Why I don’t recommend CSAs for the organizationally challenged
Two years ago right around this time I was bursting with enthusiasm for my budding skills as a weeknight chef.
One of the side effects of my goal to get a healthy homemade dinner on the table each night was that I became increasingly aware of, if not downright alarmed by, the toxins in so many of the foods we consumed.
My Crunchy Evolution
I became a label-reader. I made the shift to organic wherever I could. I stopped buying anything with corn or soy in it because of the high likelihood the corn or soy was genetically modified (or as my oldest likes to say, “dramatically modified”). I started shopping for produce and eggs at the local farmer’s market. I even went so far as to make my own ghee.
In short, I went from pretty laissez-faire about our food to totally crunchy in about six months. Strange for someone who had always been a bit of a ne’er-do-well when it came to food. (I like my sugar. And my meat.)
Based on my granola progression, I suppose it’s not terribly surprising that i signed up for a summer CSA (Community Supported Agriculture) share program in my area. I paid $400 in late winter/early spring to ensure that I’d get a box of fresh, locally produced organic veggies delivered right to my doorstep once a week. I loved the idea that we were helping mitigate a local farmer’s risk and the idea that I’d cut down on my shopping needs as well.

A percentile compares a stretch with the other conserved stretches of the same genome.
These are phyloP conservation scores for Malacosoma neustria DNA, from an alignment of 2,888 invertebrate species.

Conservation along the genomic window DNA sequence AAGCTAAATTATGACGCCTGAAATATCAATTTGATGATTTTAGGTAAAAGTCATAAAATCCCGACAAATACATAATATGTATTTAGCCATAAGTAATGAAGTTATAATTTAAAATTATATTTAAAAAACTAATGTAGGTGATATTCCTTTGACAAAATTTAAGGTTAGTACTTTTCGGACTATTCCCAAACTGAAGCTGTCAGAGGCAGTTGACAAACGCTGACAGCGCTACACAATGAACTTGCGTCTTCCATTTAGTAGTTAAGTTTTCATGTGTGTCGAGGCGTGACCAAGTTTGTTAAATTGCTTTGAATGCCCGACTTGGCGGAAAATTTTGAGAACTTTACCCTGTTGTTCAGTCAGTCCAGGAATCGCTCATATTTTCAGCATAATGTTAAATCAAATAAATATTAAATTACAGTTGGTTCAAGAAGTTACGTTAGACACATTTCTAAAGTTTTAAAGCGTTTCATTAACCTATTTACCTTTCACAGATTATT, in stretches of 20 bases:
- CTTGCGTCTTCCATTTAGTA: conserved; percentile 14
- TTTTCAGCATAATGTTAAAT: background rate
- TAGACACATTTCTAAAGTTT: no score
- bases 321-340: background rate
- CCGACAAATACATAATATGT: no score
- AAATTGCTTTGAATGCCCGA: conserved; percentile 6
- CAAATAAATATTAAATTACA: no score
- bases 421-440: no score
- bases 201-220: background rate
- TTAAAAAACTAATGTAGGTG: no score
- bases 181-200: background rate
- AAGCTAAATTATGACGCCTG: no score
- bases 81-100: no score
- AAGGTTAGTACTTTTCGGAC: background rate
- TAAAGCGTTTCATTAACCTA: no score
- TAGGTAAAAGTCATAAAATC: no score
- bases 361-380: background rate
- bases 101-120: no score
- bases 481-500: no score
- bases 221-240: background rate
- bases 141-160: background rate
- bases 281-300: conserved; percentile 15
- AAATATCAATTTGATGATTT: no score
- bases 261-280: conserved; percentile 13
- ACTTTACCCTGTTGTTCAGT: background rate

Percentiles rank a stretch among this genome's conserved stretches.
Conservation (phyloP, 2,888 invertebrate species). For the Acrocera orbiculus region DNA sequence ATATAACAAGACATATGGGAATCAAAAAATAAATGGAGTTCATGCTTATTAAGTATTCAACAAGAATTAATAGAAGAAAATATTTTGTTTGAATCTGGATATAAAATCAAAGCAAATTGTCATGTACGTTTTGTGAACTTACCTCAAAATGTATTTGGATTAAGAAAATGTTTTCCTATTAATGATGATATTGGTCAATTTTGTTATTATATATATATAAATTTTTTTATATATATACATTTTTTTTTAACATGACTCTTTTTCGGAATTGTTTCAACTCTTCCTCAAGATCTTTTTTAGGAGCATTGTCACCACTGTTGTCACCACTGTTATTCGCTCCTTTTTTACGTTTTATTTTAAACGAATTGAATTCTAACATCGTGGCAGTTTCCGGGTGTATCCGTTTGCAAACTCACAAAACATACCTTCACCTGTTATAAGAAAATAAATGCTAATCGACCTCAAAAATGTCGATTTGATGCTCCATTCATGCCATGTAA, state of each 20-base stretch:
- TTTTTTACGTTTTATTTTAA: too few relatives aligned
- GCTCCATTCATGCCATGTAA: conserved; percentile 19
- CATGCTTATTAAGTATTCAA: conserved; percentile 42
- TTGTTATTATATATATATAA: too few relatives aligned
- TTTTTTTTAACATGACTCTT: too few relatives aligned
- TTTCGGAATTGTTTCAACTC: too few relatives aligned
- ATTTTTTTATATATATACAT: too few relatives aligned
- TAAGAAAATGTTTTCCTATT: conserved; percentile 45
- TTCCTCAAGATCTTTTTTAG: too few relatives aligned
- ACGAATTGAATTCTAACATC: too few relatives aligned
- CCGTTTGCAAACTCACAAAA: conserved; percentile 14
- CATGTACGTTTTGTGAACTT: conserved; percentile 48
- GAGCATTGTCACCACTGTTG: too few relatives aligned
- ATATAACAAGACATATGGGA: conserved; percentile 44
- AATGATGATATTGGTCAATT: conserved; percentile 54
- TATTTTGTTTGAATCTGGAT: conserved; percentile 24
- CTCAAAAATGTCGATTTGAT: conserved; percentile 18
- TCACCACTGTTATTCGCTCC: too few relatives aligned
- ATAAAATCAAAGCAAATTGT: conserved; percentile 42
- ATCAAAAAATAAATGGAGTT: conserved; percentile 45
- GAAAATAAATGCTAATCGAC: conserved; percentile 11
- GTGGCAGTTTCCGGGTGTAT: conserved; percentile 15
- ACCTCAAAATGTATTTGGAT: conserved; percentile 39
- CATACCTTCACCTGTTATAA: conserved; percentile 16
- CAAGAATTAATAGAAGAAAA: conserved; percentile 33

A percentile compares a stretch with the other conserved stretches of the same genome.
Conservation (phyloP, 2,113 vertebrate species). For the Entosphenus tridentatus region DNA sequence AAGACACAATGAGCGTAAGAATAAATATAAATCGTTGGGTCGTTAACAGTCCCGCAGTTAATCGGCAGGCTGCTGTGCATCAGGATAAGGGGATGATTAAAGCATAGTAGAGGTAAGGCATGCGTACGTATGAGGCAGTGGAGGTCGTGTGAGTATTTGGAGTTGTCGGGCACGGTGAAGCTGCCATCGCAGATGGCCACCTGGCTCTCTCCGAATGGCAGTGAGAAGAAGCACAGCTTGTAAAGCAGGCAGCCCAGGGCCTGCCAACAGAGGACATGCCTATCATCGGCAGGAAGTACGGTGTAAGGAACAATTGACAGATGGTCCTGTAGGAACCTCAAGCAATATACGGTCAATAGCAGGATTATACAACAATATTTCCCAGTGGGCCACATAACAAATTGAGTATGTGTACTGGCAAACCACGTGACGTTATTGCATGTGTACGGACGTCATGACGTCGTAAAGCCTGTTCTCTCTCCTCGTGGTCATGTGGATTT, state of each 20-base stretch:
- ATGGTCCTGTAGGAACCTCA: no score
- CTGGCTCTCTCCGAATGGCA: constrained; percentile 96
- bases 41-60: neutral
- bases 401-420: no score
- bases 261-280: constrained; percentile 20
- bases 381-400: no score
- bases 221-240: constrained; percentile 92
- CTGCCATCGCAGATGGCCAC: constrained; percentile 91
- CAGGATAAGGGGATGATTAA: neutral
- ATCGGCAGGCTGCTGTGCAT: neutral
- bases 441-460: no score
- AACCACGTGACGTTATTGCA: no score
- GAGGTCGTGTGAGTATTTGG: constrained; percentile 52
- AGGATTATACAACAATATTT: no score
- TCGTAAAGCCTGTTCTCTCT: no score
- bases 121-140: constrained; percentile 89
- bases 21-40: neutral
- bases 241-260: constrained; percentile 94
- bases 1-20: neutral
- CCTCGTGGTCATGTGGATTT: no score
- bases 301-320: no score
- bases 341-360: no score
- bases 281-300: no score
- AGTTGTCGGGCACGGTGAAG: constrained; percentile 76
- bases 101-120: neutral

The Realities of a CSA
Cut to June. My first box arrived and I felt like a kid at Christmas. I ripped it open and smiled at the mustard greens, rainbow chard, and other lovely green things staring back at me.
But it was a different story by the end of summer.
My veggie bin quickly became an overstuffed disaster — filled to the brim with wilting greens and random items (daikon radish?) I had no idea how to prepare. My family was starting a full-fledged revolt against all the kale. And I felt incredibly guilty because each week I was throwing out more and more produce that had passed its prime.
But probably worst of all, because I was never sure what would be in my farm share box until it arrived on a Tuesday morning, I was paralyzed when it came to menu planning. Because I work, I have always liked to do my menu organization on Saturday mornings and then shop between Saturday afternoon and Sunday evening. The Tuesday delivery threw a monkey wrench in that habit, and I couldn’t ever seem to get back on track. Once I became paralyzed on that front, I backslid into unhealthier dinner habits (ahem, pizza delivery!).
And believe it or not, when I fell off the dinner-making routine, my house got messier too. It’s like that was a lynchpin to keeping me going in the right direction.
I have never been so happy for a program to come to an end.
It pains me to say that! But it is true.
To this day, whenever any of my boot camp clients ask me about farm shares, my advice is usually to skip it. They are wonderful in theory – and probably perfect for the woman who is a MacGuyver in the kitchen. But if you’re already struggling to stay organized or manage your time more effectively, a box of surprise veggies, delivered on a day that may not be optimal for you, will throw off your routines. And once you’re off your routine…well, the slide into chaos isn’t far behind.
In the end, it’s less expensive and more efficient for me to shop for the items on my weekly menu plan at the local farmer’s market. So that’s how I support local organic agriculture.